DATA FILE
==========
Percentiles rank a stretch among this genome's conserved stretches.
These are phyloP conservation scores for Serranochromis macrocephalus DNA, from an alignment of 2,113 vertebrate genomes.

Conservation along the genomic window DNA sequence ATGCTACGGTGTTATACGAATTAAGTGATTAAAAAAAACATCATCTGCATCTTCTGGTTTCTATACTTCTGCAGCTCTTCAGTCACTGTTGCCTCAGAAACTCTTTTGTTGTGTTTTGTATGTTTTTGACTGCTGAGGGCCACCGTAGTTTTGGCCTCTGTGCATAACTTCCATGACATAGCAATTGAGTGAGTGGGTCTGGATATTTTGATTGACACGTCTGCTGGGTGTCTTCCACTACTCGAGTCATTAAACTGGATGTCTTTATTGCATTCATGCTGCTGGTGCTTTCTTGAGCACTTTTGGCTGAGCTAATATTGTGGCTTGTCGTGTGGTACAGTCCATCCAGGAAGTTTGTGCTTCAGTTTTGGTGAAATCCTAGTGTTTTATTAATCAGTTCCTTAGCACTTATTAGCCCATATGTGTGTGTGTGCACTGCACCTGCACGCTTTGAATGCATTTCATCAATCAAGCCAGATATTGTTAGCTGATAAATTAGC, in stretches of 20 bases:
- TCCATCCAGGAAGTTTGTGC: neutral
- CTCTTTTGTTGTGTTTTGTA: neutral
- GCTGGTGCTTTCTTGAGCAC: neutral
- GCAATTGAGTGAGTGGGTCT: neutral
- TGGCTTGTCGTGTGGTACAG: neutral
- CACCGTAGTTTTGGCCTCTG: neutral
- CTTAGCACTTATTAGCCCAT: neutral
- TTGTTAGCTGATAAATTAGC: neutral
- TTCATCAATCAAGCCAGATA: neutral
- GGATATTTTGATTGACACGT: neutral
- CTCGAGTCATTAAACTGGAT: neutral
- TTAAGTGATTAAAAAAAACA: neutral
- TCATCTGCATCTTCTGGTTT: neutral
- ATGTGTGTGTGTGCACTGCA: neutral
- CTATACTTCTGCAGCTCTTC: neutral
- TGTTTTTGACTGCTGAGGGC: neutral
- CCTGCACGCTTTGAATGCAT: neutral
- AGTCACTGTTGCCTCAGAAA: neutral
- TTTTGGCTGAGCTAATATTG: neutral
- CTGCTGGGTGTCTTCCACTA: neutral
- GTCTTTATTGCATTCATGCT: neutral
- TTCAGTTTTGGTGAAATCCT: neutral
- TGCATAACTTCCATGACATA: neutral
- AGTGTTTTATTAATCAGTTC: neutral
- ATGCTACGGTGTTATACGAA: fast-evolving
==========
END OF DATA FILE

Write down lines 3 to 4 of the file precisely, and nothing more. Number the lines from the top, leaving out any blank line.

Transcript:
Conservation along the genomic window DNA sequence ATGCTACGGTGTTATACGAATTAAGTGATTAAAAAAAACATCATCTGCATCTTCTGGTTTCTATACTTCTGCAGCTCTTCAGTCACTGTTGCCTCAGAAACTCTTTTGTTGTGTTTTGTATGTTTTTGACTGCTGAGGGCCACCGTAGTTTTGGCCTCTGTGCATAACTTCCATGACATAGCAATTGAGTGAGTGGGTCTGGATATTTTGATTGACACGTCTGCTGGGTGTCTTCCACTACTCGAGTCATTAAACTGGATGTCTTTATTGCATTCATGCTGCTGGTGCTTTCTTGAGCACTTTTGGCTGAGCTAATATTGTGGCTTGTCGTGTGGTACAGTCCATCCAGGAAGTTTGTGCTTCAGTTTTGGTGAAATCCTAGTGTTTTATTAATCAGTTCCTTAGCACTTATTAGCCCATATGTGTGTGTGTGCACTGCACCTGCACGCTTTGAATGCATTTCATCAATCAAGCCAGATATTGTTAGCTGATAAATTAGC, in stretches of 20 bases:
- TCCATCCAGGAAGTTTGTGC: neutral